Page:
Lessons from Mother’s Day

On Monday, I asked my female friends about their mother’s day. When they reciprocated, I found myself torn between telling the truth or sugar-coating it. The truth is that it was one Sunday I’d like to forget. I was not feeling well, to begin with. My husband was sweet and reserved a lunch time beforehand and bought me a nice gift. My kids’s acknowledgment of the day was not so wonderful. Sure, my son gave me a card he made in school and my daughter crafted a heart out of Legos (which was cool!). These are lovely gestures, but I had expectations. I wanted my kids to tell me how much they loved and appreciated me. I wanted them to wake me up with hugs and kisses. I wanted to feel that all my hard work in trying to be a great parent was recognized.


At first, I was grumpy and upset, even a bit resentful. In truth, I felt sorry for myself. As I viewed people’s Facebook posts, my sense of disappointment increased. Look at all these pictures of moms with their happy children. They write about their children being amazing and how lucky they are to be their mother.

I posted nothing and felt even more pity for myself. I began questioning my parental efficacy and even my own gratefulness. I thought, I am committed to cultivating compassion, kindness and gratitude, but my kids didn’t show any of this to me on this special day. I should have publicized my gratitude for being a mother. I am a crappy mother and a horrible compassion teacher.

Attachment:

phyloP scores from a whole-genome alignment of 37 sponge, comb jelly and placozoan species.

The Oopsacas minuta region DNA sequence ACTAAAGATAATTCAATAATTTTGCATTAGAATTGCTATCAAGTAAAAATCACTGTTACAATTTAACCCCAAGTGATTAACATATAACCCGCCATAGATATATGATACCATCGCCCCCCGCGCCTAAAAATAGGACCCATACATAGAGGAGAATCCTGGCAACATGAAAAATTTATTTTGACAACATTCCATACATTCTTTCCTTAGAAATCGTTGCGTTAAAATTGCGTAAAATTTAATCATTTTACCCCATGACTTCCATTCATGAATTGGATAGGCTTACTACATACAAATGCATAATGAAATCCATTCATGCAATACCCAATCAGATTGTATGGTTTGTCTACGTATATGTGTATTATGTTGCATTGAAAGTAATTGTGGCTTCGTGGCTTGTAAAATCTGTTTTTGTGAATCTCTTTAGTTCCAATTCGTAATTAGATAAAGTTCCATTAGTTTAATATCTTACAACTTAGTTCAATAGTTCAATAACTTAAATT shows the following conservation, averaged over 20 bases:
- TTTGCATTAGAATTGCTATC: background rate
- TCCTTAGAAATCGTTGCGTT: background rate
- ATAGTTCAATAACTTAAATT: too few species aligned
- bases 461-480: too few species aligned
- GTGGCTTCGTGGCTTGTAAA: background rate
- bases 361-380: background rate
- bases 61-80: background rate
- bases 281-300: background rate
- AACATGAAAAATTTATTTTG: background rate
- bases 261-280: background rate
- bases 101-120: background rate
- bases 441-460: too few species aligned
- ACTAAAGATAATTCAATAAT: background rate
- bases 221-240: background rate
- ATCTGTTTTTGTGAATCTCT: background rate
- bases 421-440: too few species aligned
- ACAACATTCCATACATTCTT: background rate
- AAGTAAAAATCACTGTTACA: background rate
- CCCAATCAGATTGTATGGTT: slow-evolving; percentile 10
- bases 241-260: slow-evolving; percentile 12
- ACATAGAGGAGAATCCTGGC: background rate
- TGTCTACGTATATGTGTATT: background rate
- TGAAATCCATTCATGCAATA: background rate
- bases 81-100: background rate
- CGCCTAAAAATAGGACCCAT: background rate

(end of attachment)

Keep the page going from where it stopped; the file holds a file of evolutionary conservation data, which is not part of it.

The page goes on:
And so the evil inner critic was released from her cell.

It took me until this morning to remember how my children are my greatest teachers. Parenting, being a mother, challenges us in ways I never wanted to be challenged. Yet, I am so grateful for it now that I have begun a compassion cultivation practice.  Norman Rosenberg, the founder of Non-Violent Communication, states, “It’s possible to understand all unskillful behavior as a tragic expression of an unmet need.”  My disappointment in not being celebrated in the way I wanted had little to do with my children’s appreciation for me. It had to do with my deep sense of unworthiness and the seeking of it’s eradication by receiving adulation from my children. That’s a huge expectation to put on children, or anyone. Yet, this is a common unmet need and even more common unskillful response. I know there are other moms out there who have experienced this and I hope they know they are not alone.

Now, I could have easily let my inner critic hijack my relationship with this experience. In the past I would have allowed her to fuel the untruth that I was a terrible parent and that I do not deserve appreciation. I would have judged myself harshly especially by comparing myself to others who I perceived as having these easy going relationships with their children. The story I would have written may sound very familiar. Instead, I was able to quiet her voice through self-compassion and put my experience in perspective (albeit it took a couple of days).

I still have a life long journey in eradicating my sense of unworthiness, but self-compassion is a powerful practice that helps me open gently to my unmet needs and find ways to skillfully meet these needs. This does not mean I won’t experience this same exact type of day again, but I was reminded (thank you children!) that this practice helps me to move through this experience quicker and less painfully. Mother’s Day showed me that as I open to understanding my relationship to my experiences with non-judgement and tenderness that I cultivate self-love and self-acceptance.

Even though my Mother’s Day was not picturesque, it has now become one to remember.  In varying ways, we all struggle with motherhood, with believing we are enough. I want Mother’s Day to become a day where we celebrate our common humanity and cultivate a compassionate tribe of moms. Who’s with me?


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